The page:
As Momentum for Boycott Gathers, #Oscarsowhite Hashtag Creator and BET Founder Bob Johnson Weigh In

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The radioactive fallout continues to pile up in the wake of last Thursday’s lack of Black Oscar nominations.  Jada Pinkett Smith and Spike Lee have stated their intent to neither attend nor watch this year’s Academy Awards.  Lee’s absence will be hard to ignore; he received an honorary Oscar at the Academy’s Governor’s Ball last November.  A package highlighting the event runs at some point during the telecast, and the awkwardness of Lee’s absence along with the critical remarks he made at the event will be akin to rubbing salt in a raw wound.  The mushrooming effect of #OscarsSoWhite this year has encapsulated the entire film industry, and many people have weighed in.

BET founder Robert L. Johnson talked about a possible solution.  He outlined four points in a press release:

  • Increasing the number of voting members of the Academy by adding qualified minority individuals.  The goal here is not to dilute an individual’s unique perspective as an Academy voter, whether they are diverse or not, but simply to increase diversity of voices and therefore choices.
  • Engage the studios to encourage the casting of more African-Americans in films with black themes. For example, why were Gladiator, starring Russell Crowe, or Braveheart, starring Mel Gibson, both greenlit, but not films based on the true story of the African general Hannibal or the African chief and warrior Shaka Zulu?” If the answer is financial or there is a belief that there is a lack of cultural interest or identity in those stories, those issues need to be addressed with the studios.
  • Improve casting of minority actors and actresses in roles outside of black-themed films. For example would films like Pretty Woman or Sleepless in Seattle [have] been less creative if the characters were interracial?”
  • Encourage studio hiring of minorities in their creative and development departments, including executives with the power to greenlight films. (Johnson said such changes in television had resulted in a number of Emmy nominations for minorities.)

Last year, Academy President Cheryl Boone Isaacs invited 322 new members into the Academy Of Motion Picture Arts and Sciences, though its effects were not evident in this year’s batch of nominations.

Johnson’s next two points are harder to execute in a marketplace driven by franchises now more than ever. Therefore, movies with Black themes are more likely to be smaller and in need of independent financing.  Men like Johnson and other Black business people will have to fill the financial void of these films.

Johnson’s last suggestion, however, is something that everyone from Spike Lee to Will Packer has said is the real key.  There are not a lot of Black executives in positions of power to green-light films.  More executive power in the hands of minorities helps get more diverse films financed and made, making Johnson’s second and third points possible.

#OscarsSoWhite is the brainchild of broadwayblack.com managing editor April Reign.  She created it last year as a response to Ava DuVernay and David Oyelowo’s snub for Selma.  This year, the hashtag has been sent into overdrive due to the overabundance of quality, black performances failing to gain recognition.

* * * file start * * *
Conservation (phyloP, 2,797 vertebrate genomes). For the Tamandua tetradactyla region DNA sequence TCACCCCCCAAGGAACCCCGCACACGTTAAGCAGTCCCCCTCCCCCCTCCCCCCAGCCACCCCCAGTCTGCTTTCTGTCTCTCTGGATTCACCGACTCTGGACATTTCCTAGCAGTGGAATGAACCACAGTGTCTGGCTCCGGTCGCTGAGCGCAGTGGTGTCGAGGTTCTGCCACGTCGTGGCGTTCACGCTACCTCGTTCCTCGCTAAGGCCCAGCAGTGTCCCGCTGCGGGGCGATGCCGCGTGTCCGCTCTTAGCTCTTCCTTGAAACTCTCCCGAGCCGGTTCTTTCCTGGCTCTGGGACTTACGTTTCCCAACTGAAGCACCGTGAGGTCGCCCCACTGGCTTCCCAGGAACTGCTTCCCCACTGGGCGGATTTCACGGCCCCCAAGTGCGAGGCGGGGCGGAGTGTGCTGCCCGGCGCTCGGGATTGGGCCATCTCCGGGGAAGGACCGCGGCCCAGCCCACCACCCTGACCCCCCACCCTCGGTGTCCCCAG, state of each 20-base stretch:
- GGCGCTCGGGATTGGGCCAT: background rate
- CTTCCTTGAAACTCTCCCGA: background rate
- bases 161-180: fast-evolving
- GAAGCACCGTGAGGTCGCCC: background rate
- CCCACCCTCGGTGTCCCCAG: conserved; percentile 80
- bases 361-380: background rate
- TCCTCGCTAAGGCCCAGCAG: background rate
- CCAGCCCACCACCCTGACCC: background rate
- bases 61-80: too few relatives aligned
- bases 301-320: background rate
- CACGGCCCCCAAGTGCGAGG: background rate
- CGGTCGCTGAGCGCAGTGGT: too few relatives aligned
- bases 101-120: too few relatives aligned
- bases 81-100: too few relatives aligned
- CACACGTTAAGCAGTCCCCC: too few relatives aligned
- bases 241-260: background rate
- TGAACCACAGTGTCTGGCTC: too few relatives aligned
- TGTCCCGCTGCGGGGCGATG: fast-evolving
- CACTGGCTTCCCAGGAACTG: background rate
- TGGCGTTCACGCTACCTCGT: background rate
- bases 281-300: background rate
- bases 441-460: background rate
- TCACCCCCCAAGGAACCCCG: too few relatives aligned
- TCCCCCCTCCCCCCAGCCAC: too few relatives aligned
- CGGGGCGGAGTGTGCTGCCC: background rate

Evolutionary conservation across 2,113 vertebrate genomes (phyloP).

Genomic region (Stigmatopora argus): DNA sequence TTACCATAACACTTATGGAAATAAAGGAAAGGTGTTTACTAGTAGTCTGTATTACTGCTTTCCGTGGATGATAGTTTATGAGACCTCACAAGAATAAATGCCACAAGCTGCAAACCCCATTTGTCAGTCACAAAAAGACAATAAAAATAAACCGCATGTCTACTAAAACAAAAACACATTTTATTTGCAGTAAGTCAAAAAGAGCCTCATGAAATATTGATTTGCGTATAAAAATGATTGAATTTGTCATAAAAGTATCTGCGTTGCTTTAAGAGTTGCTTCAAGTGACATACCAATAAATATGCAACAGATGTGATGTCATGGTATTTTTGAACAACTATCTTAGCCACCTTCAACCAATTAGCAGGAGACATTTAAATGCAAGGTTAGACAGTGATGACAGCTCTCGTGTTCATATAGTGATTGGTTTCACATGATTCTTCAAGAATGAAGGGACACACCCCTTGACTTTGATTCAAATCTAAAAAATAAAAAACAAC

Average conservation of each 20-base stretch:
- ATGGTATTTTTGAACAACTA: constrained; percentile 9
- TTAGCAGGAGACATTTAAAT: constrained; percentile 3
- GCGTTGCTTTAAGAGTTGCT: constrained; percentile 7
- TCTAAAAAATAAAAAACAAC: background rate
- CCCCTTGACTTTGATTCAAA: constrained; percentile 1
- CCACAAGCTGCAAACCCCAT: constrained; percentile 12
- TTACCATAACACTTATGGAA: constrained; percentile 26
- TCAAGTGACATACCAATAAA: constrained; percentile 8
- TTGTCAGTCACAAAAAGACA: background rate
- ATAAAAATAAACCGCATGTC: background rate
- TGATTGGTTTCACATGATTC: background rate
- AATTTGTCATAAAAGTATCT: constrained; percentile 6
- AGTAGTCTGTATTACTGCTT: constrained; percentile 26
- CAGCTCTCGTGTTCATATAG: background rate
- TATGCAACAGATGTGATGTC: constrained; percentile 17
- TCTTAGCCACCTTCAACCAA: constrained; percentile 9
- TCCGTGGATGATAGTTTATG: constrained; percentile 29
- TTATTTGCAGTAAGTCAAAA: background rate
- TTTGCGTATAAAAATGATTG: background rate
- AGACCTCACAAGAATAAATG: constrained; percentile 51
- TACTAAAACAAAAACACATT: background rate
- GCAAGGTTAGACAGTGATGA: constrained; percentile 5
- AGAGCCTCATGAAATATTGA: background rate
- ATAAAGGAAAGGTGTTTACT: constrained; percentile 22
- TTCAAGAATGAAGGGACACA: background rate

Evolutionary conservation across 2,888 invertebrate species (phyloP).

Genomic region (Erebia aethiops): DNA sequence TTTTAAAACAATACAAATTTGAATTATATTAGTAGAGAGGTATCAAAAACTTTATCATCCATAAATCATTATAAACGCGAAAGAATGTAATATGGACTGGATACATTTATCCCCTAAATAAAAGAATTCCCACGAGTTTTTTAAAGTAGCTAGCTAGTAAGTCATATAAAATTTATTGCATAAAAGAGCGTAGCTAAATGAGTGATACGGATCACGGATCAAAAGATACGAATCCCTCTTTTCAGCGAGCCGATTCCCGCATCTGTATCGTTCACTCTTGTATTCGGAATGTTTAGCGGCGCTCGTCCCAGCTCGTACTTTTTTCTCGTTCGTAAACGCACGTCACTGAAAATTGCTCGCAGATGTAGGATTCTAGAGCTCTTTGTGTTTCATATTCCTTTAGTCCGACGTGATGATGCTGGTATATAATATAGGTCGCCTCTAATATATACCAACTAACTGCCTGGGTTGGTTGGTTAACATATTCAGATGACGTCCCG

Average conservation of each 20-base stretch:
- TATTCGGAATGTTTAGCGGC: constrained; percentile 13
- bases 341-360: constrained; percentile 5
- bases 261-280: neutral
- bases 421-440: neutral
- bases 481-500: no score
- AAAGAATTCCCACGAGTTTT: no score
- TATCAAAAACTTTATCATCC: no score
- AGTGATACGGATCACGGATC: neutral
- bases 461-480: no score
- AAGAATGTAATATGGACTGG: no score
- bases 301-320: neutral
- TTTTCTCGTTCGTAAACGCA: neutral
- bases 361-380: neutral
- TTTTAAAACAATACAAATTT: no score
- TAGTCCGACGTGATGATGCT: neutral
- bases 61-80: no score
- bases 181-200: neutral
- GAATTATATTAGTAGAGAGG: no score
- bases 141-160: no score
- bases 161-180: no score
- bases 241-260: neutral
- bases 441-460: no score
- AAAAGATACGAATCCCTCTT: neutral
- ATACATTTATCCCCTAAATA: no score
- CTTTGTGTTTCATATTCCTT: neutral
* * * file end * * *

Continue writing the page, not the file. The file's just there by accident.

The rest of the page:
In her interview with The Hollywood Reporter, Reign stated, “I was disappointed but not surprised in the lack of nominations of people of color and those of marginalized communities. It’s unfortunate.”

She continued, “Although Academy president Cheryl Boone Isaacs has attempted to make some changes with respect to diversity by inviting over 300 new members into the Academy last year, those changes did not reflect a difference with respect to how films are nominated and how people are celebrated for their achievements.”

In his interview with The Hollywood Reporter, Oyelowo articulated why it is so important for black talent to be recognized at the Oscars.

“It is the zenith, it is the epitome, it is the height of celebration of artistic endeavor within the film-making community,” he said. “We grow up aspiring, dreaming, longing to be accepted into that august establishment because it is the height of excellence. I would like to walk away and say it doesn’t matter, but it does.”

It is grandest stage of the entire cinematic world.   It’s supposed to be charged with showcasing the best in cinema from all over the world. And yet, when there’s no recognition of what’s going on in their own backyard, it’s like saying there’s nothing worthwhile happening in the world of black cinema.

George Clooney lamented to Variety, “If you think back 10 years ago, the Academy was doing a better job. Think about how many more African-Americans were nominated. I would also make the argument, I don’t think it’s a problem of who you’re picking as much as it is: How many options are available to minorities in film, particularly in quality films? All of a sudden, you feel like we’re moving in the wrong direction.”

Ten years ago, Jamie Foxx won Best Actor for Ray (2004), Morgan Freeman won Best Supporting Actor for Million Dollar Baby (2004), Forest Whitaker won Best Actor for The Last King of Scotland (2006), and Jennifer Hudson won Best Supporting Actress for Dreamgirls (2006).  Talented actors and actresses like Terrence Howard, Don Cheadle, Sophie Okonedo, Eddie Murphy and Djimon Hounsou were nominated.  Lupita Nyong’o, the last Black actress to win for Best Supporting Actress in 2013 for Twelve Years a Slave, said to the Hollywood Reporter that she “stands with my peers who are calling for change.”

Recognition of Black talent at a time when it’s peaking in ability and productivity is something welcomed and needed on the grandest stage of them all.

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